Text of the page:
“Are you afraid of getting stung?”
For Paul Kittilsen, that was the question that started it all.
Paul is not your typical farmer. Not one single dairy or beef cow can be found on the Kittilsen farm. What you will find are bees; lots and lots of honeybees.
Paul and his wife Lori own and operate a honeybee farm in Debert. They have three children, Benjamin, Sarah and Ian, who all grew up with a respect for the small stinging insects and a love for honey.
Paul’s journey as a beekeeper started when he was just a teenager. At the age of 16, he began working on the farm of a family friend, Frank Woolaver. Never afraid to get stung, Paul quickly learned that he had a strong passion for the hard-working insects. Paul acquired his own hives at the age of 18 and started beekeeping full time in 1995.
The Kittilsen farm is a first-generation farm, meaning Paul and Lori established it themselves. They purchased their current property in Debert in 1992 and began to build the infrastructure needed to expand their number of hives. Today the farm is a 1,200 colony operation, a federally inspected honey packing facility and a one-acre cranberry bog. There are about 230 active beekeepers in Nova Scotia but the Kittilsens are one of the few full-time beekeeping operations in the province, producing about 75 pounds of honey per hive, per year.
Beekeeping is a year-round task for the Kittilsens and no two days are the same. Paul works full time on the farm while Lori works for the Nova Scotia Department of Agriculture in Truro. The Kittilsens employ two full-time employees in the summer in addition to their apiary manager, John Stiles.
Tending to the bees and producing honey is seasonal. In the spring, the bee hives are sent to a number of blueberry fields around the province. The hives are rented by blueberry growers in Nova Scotia and are used to pollinate the blueberry fields. For three weeks, the bees are left to do their job in the blueberry fields pollinating the blossoms. Once the blossoms are pollinated, the bees are transported back to their summer locations.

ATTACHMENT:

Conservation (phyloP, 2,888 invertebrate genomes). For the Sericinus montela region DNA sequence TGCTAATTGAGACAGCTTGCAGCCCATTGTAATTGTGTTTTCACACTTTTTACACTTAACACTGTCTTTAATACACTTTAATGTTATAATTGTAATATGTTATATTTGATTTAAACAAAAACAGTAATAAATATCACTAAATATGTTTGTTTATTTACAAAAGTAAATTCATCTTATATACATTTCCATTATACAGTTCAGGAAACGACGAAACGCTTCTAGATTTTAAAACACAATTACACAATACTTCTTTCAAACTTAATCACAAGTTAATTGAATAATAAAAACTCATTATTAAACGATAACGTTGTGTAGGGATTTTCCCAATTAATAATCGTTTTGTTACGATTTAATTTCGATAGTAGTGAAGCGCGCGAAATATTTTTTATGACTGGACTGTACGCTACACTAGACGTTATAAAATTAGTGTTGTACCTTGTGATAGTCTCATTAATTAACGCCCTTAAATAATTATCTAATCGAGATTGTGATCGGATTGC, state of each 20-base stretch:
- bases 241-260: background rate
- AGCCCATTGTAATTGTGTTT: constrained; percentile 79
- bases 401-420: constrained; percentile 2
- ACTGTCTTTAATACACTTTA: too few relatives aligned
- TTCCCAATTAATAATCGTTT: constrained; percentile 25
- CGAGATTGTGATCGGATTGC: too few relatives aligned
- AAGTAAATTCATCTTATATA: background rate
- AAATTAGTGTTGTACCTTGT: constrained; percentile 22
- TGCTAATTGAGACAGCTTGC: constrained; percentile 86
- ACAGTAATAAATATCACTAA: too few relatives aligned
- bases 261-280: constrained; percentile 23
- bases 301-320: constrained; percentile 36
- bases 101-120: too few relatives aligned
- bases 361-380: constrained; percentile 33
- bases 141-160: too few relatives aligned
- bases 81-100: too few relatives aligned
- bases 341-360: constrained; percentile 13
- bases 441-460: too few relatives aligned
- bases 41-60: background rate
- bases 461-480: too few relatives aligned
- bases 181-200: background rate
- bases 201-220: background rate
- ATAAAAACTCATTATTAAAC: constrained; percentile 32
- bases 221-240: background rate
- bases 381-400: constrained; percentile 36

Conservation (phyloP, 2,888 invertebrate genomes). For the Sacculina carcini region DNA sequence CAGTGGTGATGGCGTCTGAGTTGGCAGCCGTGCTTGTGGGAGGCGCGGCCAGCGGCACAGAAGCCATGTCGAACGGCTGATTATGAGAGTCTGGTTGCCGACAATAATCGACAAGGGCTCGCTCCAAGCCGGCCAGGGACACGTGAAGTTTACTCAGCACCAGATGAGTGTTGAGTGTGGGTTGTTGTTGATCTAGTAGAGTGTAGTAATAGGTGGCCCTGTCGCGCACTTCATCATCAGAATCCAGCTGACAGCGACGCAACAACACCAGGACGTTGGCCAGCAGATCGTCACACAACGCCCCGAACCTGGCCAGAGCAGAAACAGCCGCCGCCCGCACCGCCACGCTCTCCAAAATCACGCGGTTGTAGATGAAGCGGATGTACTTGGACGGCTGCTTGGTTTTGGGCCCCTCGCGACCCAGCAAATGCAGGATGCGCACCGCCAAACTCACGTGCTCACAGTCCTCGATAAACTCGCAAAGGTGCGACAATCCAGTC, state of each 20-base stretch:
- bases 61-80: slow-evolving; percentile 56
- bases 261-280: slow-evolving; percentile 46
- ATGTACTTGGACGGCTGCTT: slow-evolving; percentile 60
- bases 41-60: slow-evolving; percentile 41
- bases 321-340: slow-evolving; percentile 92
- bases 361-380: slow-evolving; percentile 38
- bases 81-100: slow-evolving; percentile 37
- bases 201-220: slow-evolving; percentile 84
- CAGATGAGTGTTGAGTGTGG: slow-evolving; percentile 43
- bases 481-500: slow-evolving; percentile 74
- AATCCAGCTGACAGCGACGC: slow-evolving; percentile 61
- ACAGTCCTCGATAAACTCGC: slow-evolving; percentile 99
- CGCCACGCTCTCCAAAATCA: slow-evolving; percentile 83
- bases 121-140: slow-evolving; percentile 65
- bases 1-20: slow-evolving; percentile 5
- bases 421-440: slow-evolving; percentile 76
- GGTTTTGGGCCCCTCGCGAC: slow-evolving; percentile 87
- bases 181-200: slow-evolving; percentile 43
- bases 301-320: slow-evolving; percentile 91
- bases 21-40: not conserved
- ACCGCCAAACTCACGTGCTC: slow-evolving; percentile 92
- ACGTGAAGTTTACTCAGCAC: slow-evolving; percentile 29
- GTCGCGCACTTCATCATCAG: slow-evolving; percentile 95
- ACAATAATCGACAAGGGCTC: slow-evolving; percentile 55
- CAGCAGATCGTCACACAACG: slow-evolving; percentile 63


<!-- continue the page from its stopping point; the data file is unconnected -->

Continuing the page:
“We have about 50 different bee yard locations where we keep the bees in the summer,” Paul explains. “Our bee yards are typically located on agriculture land where the bees won’t disturb people and where people won’t disturb them. We do have some bees that we keep on the farm but not many.”
In the fall, the honey supers are brought to the Kittilsen farm for extraction. The honey supers are wooden boxes in which eight to 10 wooden frames are hung. The bees build their honeycomb on the frames and store their honey in the honeycombs. Once the honeycombs are full, the bees seal them with beeswax. The honey is extracted from the supers using an automated machine and placed in barrels for storage to be packaged throughout the year.
Winter is a slow season for beekeeping but there is still work to be done. For the winter months, some of the bees are moved to the Kittilsen farm and stored inside, but the majority stay outside. They are wrapped with black plastic and receive insulated covers to keep them warm in order to help them survive the harsh winters.
“The bees don’t produce honey in the winter,” Paul explains. “They stay in the hive and cluster together around the queen to generate heat to keep her warm and alive. Unfortunately, some hives don’t survive the cold winter.”
During the winter, Paul spends his time packaging honey as the orders arrive. The Kittilsens sell their honey locally, with a few bulk orders extending past their usual locations. They sell to the Masstown Market, Sobeys locations in Truro, New Glasgow and Antigonish, the Local Source in Halifax, the Truro Farmers’ Market and a few other local farmers markets.